West Himalayan Fir (Abies pindrow)

Tree
A. webbiana pindrow.
Common Name Latin Name Plant Family
West Himalayan Fir
Abies pindrow
Pinaceae

Wood – light, soft, not very durable. Used for house interiors, cases, furniture, water troughs and fuel[61, 145, 158].

  • Medicinal Use

    None known

  • Edible Use

    None known

  • Cautionary Notes

    None known

Cultivation & Habitat

Seed – sow early February in a greenhouse or outdoors in March[78]. Germination is often poor, usually taking about 6 – 8 weeks[78]. Stratification is said to produce a more even germination so it is probably best to sow the seed in a cold frame as soon as it is ripe in the autumn[80, 113]. The seed remains viable for up to 5 years if it is well stored[113]. When large enough to handle, prick the seedlings out into individual pots and grow them on for at least their first winter in pots. Plant them out into their permanent positions in late spring or early summer, after the last expected frosts. Alternatively, if you have sufficient seed, it is possible to sow in an outdoor seedbed. One report says that it is best to grow the seedlings on in the shade at a density of about 550 plants per square metre[78] whilst another report says that they are best grown on in a sunny position[80].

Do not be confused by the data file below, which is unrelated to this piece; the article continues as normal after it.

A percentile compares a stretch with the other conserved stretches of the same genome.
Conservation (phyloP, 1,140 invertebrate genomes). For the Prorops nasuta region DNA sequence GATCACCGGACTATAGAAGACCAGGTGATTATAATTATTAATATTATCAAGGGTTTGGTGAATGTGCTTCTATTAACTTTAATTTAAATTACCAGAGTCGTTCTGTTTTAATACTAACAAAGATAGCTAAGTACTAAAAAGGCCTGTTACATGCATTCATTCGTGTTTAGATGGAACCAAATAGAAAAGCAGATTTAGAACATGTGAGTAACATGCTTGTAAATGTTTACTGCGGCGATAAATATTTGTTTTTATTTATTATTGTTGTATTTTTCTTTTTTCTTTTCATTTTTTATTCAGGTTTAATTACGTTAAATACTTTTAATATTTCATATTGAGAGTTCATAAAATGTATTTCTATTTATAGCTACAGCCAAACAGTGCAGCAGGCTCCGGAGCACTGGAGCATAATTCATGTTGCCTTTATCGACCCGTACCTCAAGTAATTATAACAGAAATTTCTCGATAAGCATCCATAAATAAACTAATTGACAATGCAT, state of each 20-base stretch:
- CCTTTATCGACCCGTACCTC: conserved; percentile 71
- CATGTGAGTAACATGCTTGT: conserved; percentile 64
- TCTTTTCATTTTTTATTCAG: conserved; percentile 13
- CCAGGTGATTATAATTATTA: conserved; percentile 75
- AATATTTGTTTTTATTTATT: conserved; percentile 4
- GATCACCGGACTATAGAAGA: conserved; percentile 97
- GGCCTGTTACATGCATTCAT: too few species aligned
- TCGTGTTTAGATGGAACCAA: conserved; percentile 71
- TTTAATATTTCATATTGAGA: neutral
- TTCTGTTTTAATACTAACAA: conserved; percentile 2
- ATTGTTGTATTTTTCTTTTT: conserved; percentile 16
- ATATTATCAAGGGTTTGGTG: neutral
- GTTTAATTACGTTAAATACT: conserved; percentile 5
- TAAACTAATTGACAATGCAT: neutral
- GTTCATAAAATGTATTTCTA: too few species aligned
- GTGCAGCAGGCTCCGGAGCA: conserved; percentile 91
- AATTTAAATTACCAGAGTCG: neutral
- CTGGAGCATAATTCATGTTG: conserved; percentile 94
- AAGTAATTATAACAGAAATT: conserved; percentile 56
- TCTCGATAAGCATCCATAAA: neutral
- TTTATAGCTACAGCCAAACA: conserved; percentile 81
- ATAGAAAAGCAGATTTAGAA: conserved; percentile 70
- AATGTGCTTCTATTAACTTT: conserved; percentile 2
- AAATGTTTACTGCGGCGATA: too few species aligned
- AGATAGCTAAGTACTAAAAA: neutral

Prefers a good moist but not water-logged soil[1]. Grows well in heavy clay soils. Plants are very shade tolerant, especially when young, but growth is slower in dense shade[81]. Intolerant of atmospheric pollution[1]. Prefers slightly acid conditions down to a pH of about 5[200]. Prefers growing on a north-facing slope[200]. This species is unsatisfactory in south-eastern Britain due to damage by late frosts, trees rarely live more than 40 years and have a poor thin crown[185]. Trees grow far better in the cooler and wetter far north and west of the country[82, 185]. Another report says that it grows best in the milder areas of the country[11]. Young trees are very slow to establish because they are often damaged by late frosts, it is best to grow the young trees in high shade to get them through this time[1, 185]. Another report says that trees are late coming into growth and so usually escape late frost damage[11]. Trees should be planted into their permanent positions when they are quite small, between 30 and 90cm in height. Larger trees will check badly and hardly put on any growth for several years. This also badly affects root development and wind resistance[200]. Plants are strongly outbreeding, self-fertilized seed usually grows poorly[200]. They hybridize freely with other members of this genus[200].
E. Asia – W. Himalayas from Afghanistan to W. Nepal.

Become ungovernable, break the chains of the matrix; grow and forage your own food and medicine.

*None of the information on this website qualifies as professional medical advice. Take only what resonates with your heart and use your own personal responsibility for what’s best for you. For more information [brackets] [000], see bibliography.